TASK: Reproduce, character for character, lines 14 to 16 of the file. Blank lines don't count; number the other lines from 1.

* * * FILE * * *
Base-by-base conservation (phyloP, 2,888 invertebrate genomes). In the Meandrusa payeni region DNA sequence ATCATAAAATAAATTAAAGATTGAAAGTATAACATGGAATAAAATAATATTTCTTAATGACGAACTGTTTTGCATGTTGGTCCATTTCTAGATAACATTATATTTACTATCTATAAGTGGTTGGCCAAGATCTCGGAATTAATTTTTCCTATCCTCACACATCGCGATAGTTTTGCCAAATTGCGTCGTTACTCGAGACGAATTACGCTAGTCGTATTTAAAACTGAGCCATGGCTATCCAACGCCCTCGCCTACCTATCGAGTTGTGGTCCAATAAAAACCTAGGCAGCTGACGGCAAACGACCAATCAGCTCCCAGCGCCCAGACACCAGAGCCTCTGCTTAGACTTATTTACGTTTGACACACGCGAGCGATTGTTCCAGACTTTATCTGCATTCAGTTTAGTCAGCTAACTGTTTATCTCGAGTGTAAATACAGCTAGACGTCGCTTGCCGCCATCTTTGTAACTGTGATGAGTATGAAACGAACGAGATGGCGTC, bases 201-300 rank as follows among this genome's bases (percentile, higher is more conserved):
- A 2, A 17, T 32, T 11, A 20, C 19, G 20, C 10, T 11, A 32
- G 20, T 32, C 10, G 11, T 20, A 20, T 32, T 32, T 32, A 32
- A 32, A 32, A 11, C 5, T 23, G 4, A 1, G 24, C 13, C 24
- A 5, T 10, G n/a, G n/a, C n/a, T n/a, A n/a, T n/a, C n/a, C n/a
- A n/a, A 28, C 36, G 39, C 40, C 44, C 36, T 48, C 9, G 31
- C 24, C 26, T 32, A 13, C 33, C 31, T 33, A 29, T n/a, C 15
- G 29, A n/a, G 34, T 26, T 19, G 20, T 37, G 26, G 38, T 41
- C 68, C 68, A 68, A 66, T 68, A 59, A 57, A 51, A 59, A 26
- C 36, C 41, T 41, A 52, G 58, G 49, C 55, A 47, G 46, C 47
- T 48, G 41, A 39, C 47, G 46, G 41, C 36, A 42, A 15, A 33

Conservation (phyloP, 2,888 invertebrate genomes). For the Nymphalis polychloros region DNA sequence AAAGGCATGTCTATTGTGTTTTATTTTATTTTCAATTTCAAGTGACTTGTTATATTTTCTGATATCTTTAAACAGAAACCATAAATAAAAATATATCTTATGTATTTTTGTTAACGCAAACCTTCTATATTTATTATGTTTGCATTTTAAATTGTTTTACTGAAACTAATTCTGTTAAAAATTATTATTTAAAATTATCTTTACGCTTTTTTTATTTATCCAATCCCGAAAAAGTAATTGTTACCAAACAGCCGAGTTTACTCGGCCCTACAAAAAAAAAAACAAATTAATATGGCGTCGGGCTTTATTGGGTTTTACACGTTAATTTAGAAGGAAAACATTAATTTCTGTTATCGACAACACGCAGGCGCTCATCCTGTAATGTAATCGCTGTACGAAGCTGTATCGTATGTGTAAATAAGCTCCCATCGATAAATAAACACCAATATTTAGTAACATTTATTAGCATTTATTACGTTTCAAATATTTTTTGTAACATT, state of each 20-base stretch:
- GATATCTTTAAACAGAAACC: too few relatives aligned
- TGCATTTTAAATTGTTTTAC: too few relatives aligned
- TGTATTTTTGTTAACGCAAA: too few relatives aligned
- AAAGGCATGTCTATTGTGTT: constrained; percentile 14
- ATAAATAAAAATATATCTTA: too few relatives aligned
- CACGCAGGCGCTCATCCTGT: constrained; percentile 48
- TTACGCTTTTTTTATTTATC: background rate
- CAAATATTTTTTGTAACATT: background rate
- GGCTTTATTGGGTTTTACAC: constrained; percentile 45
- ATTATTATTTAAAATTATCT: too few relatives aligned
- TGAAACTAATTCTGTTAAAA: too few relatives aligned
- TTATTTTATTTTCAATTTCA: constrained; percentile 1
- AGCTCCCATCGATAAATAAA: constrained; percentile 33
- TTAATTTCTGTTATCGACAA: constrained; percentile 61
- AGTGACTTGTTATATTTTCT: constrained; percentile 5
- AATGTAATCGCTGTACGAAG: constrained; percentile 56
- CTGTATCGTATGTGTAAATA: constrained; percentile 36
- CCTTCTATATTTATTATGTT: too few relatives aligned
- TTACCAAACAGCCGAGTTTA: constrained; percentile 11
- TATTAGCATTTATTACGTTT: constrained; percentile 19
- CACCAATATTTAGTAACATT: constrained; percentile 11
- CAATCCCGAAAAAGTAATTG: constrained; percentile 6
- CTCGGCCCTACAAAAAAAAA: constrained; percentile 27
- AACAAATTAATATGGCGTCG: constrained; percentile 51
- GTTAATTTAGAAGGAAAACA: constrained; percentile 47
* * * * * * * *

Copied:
- TGCATTTTAAATTGTTTTAC: too few relatives aligned
- TGTATTTTTGTTAACGCAAA: too few relatives aligned
- AAAGGCATGTCTATTGTGTT: constrained; percentile 14